Safety & Bird Hazard Management/Control
at Mumbai Airport
Chhatrapati Shivaji International Airport provides an ideal grassland habitat for many bird species. A number of bird species are attracted to the airport to feed, perch, roost and breed;
this includes birds of prey, scavengers, & the ones that feed on insects and plant material. The airport is also surrounded by slums where, many meat shops, slaughtering of animals is done and waste and garbage disposal system is not done properly and also
their big open nallahs provide an attractive environment for birds.
WHAT IS BIRD STRIKE?
Bird strike is the term used to describe the collision of an aircraft with a bird. Collisions involving other animals are also recorded as animal strikes. All suspected or confirmed strikes
are reported to Director General of Civil Aviation.
PREDOMINANT BIRD SPECIES
Species most commonly involved in the bird strike incidents at Mumbai International Airport include Pariah Kite, Pigeons, Egrets, Owls, Myna, Red-Wattled Lapwing, Crows and Bats. Species
such as, Sandpiper, Black Eagle, Indian Pond Heron are also regularly observed at the airport but rarely struck by aircraft.
Different species of birds occupy and utilize different sectors of the environment and therefore, pose different risks to aircraft. For example, birds that hover above the ground searching
for prey (eg Pariah Kite, Eagle) pose a risk to aircraft during landing or take off. Bird species, such as Egrets, Crows & Pigeons form flocks which create the risk of multiple bird strikes. Other species, such as pigeons, sparrows feed on the ground around
taxiways and may be struck by taxiing aircraft. As a result each species needs to be managed differently.
IMPACT OF BIRD STRIKES
The primary risk associated with bird strike is the hazard posed to aviation safety. Bird strikes can cause significant damage to aircraft, aircraft crashes and potentially the loss of
human life. Colliding with a bird can cause millions of dollars damage to aircraft engines and turbines as well as contributing to airline costs due to grounding of aircraft for repair. It is also important to note the loss of the birds life as a result of
RESPONSIBILITIES OF MUMBAI INTERNATIONAL AIRPORT LIMITED
MIAL, as the airport operator, is responsible for and committed to ensuring passenger safety. Under the International Civil Aviation Safety Regulations and Director General of Civil Aviation
the airport is required to reduce the risks associated with the bird strike.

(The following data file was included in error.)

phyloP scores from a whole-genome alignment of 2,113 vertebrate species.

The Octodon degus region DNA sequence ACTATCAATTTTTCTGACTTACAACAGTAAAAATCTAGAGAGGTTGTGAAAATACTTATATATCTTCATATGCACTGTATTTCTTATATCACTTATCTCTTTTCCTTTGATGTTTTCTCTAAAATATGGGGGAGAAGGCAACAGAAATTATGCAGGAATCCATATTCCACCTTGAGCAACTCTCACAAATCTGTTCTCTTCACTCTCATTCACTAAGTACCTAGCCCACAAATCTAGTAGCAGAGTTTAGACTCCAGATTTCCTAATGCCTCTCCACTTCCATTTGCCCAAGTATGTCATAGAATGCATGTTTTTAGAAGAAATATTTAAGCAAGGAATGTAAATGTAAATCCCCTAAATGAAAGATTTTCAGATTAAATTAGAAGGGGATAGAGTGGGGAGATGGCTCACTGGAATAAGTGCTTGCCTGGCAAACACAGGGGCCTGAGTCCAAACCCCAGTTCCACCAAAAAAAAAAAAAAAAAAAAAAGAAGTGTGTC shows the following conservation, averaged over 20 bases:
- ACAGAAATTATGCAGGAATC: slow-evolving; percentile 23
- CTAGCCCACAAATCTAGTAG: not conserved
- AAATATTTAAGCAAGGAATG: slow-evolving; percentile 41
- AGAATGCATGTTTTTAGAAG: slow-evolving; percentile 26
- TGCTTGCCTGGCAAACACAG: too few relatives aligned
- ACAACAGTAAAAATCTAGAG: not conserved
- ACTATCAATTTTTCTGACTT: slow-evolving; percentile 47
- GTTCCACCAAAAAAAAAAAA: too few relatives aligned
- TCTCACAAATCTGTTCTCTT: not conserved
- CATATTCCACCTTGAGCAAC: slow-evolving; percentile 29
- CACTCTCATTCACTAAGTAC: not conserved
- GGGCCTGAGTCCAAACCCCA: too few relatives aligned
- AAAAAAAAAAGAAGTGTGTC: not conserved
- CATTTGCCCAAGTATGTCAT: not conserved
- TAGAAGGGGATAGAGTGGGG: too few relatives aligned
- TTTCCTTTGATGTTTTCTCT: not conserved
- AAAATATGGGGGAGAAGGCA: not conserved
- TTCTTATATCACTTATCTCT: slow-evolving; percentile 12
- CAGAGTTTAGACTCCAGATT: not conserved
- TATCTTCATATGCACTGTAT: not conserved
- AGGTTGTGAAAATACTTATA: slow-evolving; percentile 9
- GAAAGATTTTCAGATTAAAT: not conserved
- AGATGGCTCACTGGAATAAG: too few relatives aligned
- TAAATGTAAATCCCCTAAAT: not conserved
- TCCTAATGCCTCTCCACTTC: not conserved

WHAT IS DONE TO REDUCE THE RISK OF BIRD STRIKE?
MIAL has put in place management strategies to ensure airport operations are conducted safely. A Wildlife Hazard Management Policy has been developed and implemented at Mumbai Airport which
puts in place measures to reduce hazards associated with all wildlife. The most important objective is to maintain the grassland habitat around the runway in such a way so that birds are not encouraged to feed in areas close to the runways and taxiways. For
example, the grass is mowed regularly to a height (30-20 cms) that discourages birds that feed on bulbs and worms; weeds that are known food source for birds are minimized; and drains are kept clear of refuse which could attract birds.
Certain tree and shrub species used in landscaping may also potentially attract more birds to the vicinity of the airport. Therefore, the Environment Department of MIAL advises and approves
the landscaping plans for new developments at Mumbai Airport. MIAL has even produced Landscaping Guidelines that provide a preferred plant list to tenants and developers alike.
The Wildlife Officers employed by MIAL also have an important role in bird management and a three tier approach of – 1) Precaution 2) Prevention and 3) Remedial action is adopted. If
birds are posing a risk to aircraft and passenger safety, bird scarers deployed alongside the runway length use scare methods by exploding fire crackers in an attempt to disperse the flock and clear the birds away from the runways and taxiways. Wildlife Officers
also take their vehicles with bird scaring guns and cartridges which are used to disperse the flock. These cartridges produce a loud bang when fired which can help scare birds away from the immediate area. MIAL has also placed
Sound Devices (Super Pro Amp), which make loud explosive sounds at limited intervals, to
scare birds in the vicinity of runway.
Airfield Environment Management Committee meeting, chaired by State Environment Secretary held at airport and attended by MCGM, MIAL, Airlines, DGCA, Forest and NGO’s. Wildlife Hazard
section also conducting monthly joint inspection with BMC officials of all wards adjacent to CSI Airport.